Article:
Ghayal Once Again Movie Review

Sunny Deol looks jaded just like the script, but some action scenes pack a punch!

Brain-o-meter Rating - 6/10

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Sunny Deol last screamed out loud back in Singh Saab the Great and although bombastic in flavour, it was entertaining to witness Deol in his bone-crunching avatar, mouthing dialogues and using his fist like a hammer. Deol directs this film as the genuine sequel to his hit Ghayal and carries the narrative forward right from the climax of that film. But sadly, this film lacks meat and his directorial attempt lacks finesse of the Santoshi-directed fare.

Sunny Deol comes back from jail and rehab to launch Satyakam, a media agency with his team who go on delivering vigilante justice, holding stings and even revealing the hideous truths of other media agencies. He ultimately helps four kids who witness a crime, bashing up goons and protecting the innocent. Although, this is quite a 90s formula, the conviction that Deol brings on the screen will bowl anyone over.


First, the pluses. Ghayal Once Again has a commendable action director on board who pulls out all stops in showing no-holds-barred action, especially a bravura chase sequence near the intermission point. The pace is relentless once the kids are under threat, and the sequences at the mall are whistle-worthy too. The cinematography is frantic in the first half, and keeps the audience hooked on for sure. The songs are few thankfully and hence the narrative does not lose bite in the first hour. The sequel continuation of the story is deliberate and works in favor for the movie.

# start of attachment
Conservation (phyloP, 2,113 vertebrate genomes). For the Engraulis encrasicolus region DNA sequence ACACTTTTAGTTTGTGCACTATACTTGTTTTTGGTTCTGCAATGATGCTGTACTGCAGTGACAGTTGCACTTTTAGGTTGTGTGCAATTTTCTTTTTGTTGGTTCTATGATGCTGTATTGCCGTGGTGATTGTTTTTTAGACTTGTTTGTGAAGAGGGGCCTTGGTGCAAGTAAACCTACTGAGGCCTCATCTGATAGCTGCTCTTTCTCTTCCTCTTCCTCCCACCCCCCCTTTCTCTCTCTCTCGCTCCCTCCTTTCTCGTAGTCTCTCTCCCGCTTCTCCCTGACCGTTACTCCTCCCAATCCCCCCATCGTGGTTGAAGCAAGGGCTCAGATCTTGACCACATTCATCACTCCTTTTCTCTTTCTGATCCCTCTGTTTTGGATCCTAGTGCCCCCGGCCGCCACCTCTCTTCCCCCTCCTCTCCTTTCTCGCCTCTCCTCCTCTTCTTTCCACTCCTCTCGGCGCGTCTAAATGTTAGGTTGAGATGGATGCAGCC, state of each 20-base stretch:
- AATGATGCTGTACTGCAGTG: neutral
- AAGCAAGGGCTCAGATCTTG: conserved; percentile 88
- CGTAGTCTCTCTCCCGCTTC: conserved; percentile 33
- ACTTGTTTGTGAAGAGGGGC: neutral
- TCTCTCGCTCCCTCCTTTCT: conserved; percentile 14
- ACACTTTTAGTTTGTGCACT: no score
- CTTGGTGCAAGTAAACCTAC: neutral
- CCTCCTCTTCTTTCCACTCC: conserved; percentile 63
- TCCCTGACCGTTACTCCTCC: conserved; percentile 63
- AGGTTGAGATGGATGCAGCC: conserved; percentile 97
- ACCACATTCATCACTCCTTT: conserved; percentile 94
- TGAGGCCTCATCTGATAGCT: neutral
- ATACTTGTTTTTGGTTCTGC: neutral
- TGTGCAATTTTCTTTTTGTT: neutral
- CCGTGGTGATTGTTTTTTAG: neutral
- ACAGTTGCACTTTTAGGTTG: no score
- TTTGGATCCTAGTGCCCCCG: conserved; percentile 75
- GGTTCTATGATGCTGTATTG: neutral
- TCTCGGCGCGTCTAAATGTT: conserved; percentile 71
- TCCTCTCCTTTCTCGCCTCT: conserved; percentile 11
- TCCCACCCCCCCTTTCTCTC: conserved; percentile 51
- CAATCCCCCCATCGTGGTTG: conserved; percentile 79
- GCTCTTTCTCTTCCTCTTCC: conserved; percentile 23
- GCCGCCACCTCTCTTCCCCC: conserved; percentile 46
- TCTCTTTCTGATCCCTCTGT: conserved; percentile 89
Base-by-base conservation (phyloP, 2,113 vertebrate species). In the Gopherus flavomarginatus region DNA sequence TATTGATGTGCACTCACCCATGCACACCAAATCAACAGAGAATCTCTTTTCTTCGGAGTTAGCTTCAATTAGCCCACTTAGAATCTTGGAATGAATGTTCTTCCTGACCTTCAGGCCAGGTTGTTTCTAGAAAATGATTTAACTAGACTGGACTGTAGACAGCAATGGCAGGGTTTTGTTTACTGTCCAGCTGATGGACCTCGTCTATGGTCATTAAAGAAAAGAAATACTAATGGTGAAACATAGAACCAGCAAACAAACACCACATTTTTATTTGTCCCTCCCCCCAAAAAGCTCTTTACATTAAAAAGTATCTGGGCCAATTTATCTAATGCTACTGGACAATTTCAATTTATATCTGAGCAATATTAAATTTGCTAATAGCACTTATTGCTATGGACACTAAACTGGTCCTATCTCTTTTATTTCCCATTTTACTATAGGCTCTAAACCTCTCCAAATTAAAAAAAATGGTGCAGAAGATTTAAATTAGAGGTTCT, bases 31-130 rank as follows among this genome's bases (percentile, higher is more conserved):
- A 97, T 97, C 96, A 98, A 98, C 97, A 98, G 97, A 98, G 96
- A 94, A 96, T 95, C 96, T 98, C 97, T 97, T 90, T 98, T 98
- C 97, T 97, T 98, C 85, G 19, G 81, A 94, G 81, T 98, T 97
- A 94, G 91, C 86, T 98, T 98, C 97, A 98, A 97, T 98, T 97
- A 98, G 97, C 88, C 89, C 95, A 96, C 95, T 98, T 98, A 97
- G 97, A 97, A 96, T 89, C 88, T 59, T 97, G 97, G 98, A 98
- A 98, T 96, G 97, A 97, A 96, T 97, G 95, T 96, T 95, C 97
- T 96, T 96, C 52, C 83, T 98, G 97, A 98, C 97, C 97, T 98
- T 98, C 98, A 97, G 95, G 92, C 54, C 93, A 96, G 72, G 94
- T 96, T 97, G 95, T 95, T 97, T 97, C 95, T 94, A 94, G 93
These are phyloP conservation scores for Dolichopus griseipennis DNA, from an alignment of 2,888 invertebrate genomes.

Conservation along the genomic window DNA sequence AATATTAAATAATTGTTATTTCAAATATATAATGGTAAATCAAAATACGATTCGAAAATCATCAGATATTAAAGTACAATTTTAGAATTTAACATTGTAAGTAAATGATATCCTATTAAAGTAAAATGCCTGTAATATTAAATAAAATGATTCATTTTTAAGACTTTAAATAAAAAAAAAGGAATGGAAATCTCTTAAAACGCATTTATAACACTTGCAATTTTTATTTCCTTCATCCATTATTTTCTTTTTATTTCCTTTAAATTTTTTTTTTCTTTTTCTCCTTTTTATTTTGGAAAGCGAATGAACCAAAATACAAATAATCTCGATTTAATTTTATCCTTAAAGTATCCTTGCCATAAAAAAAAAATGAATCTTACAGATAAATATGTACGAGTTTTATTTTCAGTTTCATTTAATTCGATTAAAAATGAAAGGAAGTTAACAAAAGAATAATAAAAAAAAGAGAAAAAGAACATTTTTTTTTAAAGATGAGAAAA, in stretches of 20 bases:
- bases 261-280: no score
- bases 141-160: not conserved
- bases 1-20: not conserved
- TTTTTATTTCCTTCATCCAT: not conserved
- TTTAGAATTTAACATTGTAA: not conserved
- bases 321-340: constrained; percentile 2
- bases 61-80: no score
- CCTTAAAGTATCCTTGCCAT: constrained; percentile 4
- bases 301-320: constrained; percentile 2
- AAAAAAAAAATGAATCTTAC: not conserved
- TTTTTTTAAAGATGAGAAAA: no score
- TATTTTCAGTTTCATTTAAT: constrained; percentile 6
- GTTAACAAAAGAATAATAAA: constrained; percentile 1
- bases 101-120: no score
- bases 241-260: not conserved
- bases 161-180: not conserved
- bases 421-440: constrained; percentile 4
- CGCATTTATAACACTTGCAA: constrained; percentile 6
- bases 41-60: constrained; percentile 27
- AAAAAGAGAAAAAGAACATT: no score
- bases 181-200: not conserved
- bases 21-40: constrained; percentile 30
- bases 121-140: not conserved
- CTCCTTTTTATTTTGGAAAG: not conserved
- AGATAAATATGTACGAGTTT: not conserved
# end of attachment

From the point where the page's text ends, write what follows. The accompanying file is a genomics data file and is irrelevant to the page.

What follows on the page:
There are many cons in the movie, especially since it starts out as a vigilante justice mode then trickles down to a iffy family guidance importance narrative in the second half. Deol looks jaded but his emotive strength and intensity is still intact. The screenplay is heavily flawed as most sequences have a visual fault or two, and the connect is very jarring in most places. The main villain is shown to have a heart, which dilutes the retaliation in the end. Like Singh Saab the Great, Deol chooses to go the forgiveness path after a violent first half, which is also a bit irritating. There is no signature screams from Deol to elevate the shoddy material too. Most other actors are wasted in their roles with not much to do. Soha is the one who is completely useless here. The four debutants though manage to play their parts efficiently, although the melodramatic bits needed to be toned down. The technical team does a mediocre job overall, although there are 2-3 action sequences that are inventive.

All in all, go in only if you are a Deol fan. Else, Star Gold has many more such movies lined up everyday with dubbed South Indian blockbusters.